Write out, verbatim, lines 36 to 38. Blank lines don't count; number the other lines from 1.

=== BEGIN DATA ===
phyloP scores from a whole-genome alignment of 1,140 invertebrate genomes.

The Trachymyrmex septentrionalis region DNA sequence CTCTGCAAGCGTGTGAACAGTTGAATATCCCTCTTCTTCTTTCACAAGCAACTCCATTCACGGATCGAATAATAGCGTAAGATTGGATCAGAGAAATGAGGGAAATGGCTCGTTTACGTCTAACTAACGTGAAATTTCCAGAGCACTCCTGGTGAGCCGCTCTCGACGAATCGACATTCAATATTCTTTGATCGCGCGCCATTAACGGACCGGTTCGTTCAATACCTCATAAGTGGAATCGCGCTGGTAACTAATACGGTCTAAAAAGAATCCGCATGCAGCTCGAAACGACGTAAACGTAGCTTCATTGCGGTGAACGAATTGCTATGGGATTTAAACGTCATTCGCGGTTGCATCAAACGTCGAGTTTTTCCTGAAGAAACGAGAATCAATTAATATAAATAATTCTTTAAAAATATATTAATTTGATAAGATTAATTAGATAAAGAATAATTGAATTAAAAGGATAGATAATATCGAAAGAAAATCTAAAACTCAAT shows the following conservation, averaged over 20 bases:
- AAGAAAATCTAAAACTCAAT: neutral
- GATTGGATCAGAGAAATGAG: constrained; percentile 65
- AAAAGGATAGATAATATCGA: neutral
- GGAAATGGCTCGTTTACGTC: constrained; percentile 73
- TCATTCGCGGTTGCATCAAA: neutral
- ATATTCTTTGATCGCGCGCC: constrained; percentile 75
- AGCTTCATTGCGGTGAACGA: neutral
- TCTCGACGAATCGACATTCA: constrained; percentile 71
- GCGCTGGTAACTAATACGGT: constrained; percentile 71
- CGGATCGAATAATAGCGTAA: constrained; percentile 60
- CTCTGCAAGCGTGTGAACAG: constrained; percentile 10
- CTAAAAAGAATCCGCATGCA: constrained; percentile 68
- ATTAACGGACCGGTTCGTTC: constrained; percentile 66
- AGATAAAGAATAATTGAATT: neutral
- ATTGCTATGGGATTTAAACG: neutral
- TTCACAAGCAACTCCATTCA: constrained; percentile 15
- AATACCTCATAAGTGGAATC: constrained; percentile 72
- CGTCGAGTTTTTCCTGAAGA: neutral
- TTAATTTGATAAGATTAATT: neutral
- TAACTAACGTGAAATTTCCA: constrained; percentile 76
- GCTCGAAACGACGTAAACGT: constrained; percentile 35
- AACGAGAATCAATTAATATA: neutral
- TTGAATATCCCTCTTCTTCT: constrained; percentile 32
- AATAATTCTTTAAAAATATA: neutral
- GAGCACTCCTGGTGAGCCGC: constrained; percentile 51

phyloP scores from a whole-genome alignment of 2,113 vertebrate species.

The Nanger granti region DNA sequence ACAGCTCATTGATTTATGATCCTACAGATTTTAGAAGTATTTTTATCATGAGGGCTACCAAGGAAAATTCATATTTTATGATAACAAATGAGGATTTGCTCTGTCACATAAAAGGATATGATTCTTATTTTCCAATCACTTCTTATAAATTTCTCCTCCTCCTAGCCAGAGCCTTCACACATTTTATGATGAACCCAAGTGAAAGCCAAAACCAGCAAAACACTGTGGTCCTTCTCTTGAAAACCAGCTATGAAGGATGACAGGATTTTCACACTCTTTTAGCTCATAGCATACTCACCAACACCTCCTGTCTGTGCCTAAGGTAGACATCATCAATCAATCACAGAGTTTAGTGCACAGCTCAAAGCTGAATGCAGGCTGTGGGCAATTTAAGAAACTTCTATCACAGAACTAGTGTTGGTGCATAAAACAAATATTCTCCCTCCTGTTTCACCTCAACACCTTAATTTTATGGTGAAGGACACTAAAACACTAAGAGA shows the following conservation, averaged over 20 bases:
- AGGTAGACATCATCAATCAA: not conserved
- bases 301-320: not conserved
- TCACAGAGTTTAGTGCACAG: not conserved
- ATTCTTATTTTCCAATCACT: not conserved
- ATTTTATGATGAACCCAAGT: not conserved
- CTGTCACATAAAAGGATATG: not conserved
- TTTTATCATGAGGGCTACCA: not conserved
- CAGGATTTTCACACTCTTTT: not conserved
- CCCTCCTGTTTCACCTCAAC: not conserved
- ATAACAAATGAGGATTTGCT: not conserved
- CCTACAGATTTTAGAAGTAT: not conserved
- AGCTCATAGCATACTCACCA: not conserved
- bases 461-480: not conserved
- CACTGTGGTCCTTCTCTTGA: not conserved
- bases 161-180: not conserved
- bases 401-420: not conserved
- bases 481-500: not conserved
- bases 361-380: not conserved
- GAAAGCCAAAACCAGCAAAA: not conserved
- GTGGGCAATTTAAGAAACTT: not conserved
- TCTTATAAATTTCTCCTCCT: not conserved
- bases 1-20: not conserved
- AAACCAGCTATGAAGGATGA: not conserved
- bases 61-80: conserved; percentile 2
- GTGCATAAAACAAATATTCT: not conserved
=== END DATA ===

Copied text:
- TTTTATCATGAGGGCTACCA: not conserved
- CAGGATTTTCACACTCTTTT: not conserved
- CCCTCCTGTTTCACCTCAAC: not conserved